I'm a bit of a nerd but the computer gadget rarely grabs my attention. When someone creates a coffee pot that makes a more perfect cup of coffee, or an autonomous robot vacuum cleaner, rarely does it get more than the casual "huh, thats kinda neat" from me. I've just never had a mind for that level of granularity in my products. I almost never shop for a minute improvement, of a product that I own, if it already performs well. My Dyson vacuum is the exception its unbelievable. Nor have I really been anal about any sort of esoteric detail. Audiophiles piss me off when they refuse to listen to CD's, and Overclockers will go out of their way to buy a cheap CPU, then spend money to watercool it to make it perform better. I've flirted with overclocking, I've created a subwoofer enclosure. But the multiple tweaks for the minuscule gains have never felt worth it. They call it a hobby but I call it a fetish. Spending time and money to make the ordinary item, extraordinary, has never held much allure for me.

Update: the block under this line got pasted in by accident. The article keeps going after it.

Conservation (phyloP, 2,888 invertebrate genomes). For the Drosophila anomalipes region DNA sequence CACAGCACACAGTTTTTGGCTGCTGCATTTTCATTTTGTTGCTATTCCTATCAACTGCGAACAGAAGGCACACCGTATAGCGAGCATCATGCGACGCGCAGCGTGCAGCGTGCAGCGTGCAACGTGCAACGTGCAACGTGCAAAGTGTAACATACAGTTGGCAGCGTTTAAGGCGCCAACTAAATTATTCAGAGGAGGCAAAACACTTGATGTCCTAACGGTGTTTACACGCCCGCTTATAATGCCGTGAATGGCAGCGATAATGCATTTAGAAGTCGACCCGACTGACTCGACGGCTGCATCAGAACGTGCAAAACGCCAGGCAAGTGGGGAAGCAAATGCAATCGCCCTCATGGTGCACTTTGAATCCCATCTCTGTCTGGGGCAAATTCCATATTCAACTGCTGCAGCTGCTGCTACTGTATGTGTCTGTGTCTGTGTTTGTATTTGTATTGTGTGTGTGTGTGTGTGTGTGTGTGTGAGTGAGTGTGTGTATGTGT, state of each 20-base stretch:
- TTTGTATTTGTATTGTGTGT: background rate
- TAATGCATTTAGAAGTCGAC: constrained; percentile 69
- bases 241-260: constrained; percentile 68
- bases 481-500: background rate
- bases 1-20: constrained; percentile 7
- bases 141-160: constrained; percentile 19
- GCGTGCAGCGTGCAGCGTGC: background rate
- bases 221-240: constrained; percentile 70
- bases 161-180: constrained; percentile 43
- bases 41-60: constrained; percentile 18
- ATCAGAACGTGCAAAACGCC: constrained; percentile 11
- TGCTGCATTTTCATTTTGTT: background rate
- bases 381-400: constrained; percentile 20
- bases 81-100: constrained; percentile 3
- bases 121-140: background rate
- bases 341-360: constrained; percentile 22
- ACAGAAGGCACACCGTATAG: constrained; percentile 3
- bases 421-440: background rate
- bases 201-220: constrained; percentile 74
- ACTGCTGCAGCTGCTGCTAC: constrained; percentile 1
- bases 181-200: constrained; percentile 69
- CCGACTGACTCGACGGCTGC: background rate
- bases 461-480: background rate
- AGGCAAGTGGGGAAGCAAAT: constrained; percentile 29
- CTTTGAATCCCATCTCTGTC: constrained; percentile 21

One area withstanding, Sub-Laptops. I call it the "Inverse Penis Relation". The theory of the IPR is that as certain products reach "palm size" or "as big as my hand" the more desirable they become. Cell phones went through this in the late 80's early 90's, television remotes, external hard disk recently, and of course in laptops you cant get too thin, too small, too light. This market that is finally making a splash here in the states and it is really exciting to me. In some meetings and conference's Ive been to, too often do I have laptop envy. I met a Korean lady with a TINY laptop, it was brand new, and glistened. Built in camera, high res, large (for its size) screen, full keyboard. Ive been quietly watching the OLPC develop with high hopes of it sparking an interest in large companies to release a tiny sub 500$ laptop for me to run Linux on... I think the Asus eeepc is winning this leg of the race but I don't know if it will be the one I buy. Unless everything else is way more expensive.